A quick glance at tiny-waisted, long-legged Barbies and plump-lipped, smoky-eyed Bratz tells us that most dolls set the bar for beauty pretty high (a.k.a impossible). For millions of little girls and boys around the world, these dolls serve as confidantes, best friends, even idols — so airbrushing them to perfection is a slippery slope. That's why manufacturers and concerned moms alike are creating their own versions, with faces and body types that children can actually relate to. Here are a few of our favorites:
This brand's message? "Average is beautiful." Lammily Dolls were originally created by artist Nick Lammas as a 3D printing experiment, but public reaction convinced him to get these dolls to the masses. The dolls have realistic body proportions and come with clear stickers that kids can place on the body as they please, with choices like glasses, tattoos, acne spots and even stretch marks.
After trying (and failing) to find a black doll for his niece, Nigerian entrepreneur Taofick Okoya realized that the toy industry seriously lacked diversity. So he created "African Queen" and "Naija Princess" dolls, which have a range of dark skin tones and traditional garb based on the three largest tribes in Nigeria. But Okoyo plans to expand the brand into other African countries, and won't rest until "it reaches every child of African descent all over the world." The dolls are currently outselling Barbies in Nigeria!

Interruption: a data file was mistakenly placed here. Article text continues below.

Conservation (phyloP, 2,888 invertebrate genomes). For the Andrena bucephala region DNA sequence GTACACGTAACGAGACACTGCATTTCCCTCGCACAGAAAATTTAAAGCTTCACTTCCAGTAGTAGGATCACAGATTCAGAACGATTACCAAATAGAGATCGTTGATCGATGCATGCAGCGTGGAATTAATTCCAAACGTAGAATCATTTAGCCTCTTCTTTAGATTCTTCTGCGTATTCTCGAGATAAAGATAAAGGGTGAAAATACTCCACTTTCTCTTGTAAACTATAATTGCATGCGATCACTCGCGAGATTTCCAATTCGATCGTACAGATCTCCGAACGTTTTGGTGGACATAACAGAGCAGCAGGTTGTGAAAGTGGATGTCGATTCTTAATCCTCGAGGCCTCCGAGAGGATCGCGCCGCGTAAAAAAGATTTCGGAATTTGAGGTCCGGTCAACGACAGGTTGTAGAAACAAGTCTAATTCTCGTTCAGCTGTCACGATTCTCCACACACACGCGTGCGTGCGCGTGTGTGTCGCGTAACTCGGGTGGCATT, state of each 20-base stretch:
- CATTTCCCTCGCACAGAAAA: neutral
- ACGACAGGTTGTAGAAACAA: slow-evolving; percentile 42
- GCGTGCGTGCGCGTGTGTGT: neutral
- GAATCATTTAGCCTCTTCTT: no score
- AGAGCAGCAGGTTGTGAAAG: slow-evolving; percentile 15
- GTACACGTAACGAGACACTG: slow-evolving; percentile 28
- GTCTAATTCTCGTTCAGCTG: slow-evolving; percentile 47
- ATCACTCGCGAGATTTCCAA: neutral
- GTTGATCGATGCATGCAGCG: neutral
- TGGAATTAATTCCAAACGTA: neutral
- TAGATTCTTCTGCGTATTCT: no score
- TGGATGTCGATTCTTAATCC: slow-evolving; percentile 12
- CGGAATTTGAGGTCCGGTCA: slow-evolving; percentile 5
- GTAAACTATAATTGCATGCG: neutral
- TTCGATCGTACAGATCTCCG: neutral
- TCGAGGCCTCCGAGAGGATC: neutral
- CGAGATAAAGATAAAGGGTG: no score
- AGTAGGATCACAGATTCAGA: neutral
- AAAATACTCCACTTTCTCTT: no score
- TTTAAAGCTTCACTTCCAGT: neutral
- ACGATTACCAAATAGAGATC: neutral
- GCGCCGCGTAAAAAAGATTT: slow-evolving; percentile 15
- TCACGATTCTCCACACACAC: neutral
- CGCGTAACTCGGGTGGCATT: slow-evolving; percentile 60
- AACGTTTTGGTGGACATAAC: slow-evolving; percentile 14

New Jersey mom Ivette Martinez-Matejko was disappointed that very few male dolls were available for her 6-year-old son (no, G.I. Joes don't count). So she bought a used American Girl doll, gave it a short haircut and a new outfit, and presented her son with his own "American Boy." While an official spin-off does not exist, the idea has been brought up before, and Ivette's creation has inspired dozens of other moms. We'll keep an eye out for the day they inevitably hit the market.
Okay, these dolls are technically action figures. Either way, GoldieBlox continues to break the mold by creating engineering toys for girls. With movable body parts, a tool belt and construction kit, this doll is ready to zipline (really, zipline accessories are available), not just preen and pose.
These are actually Bratz dolls that received "makeunders" by Tasmanian mom Sonia Singh. Wiped clean of their dramatic makeup and contoured facial features, they're carefully repainted to resemble the average little girl. "You can think they're the same age as you," explained one girl in a promotional video for the brand (below). Another added, "This one kind of looks like my friend Maggie!" Bet you haven't heard that before, unless your little girl normally hangs out with supermodels.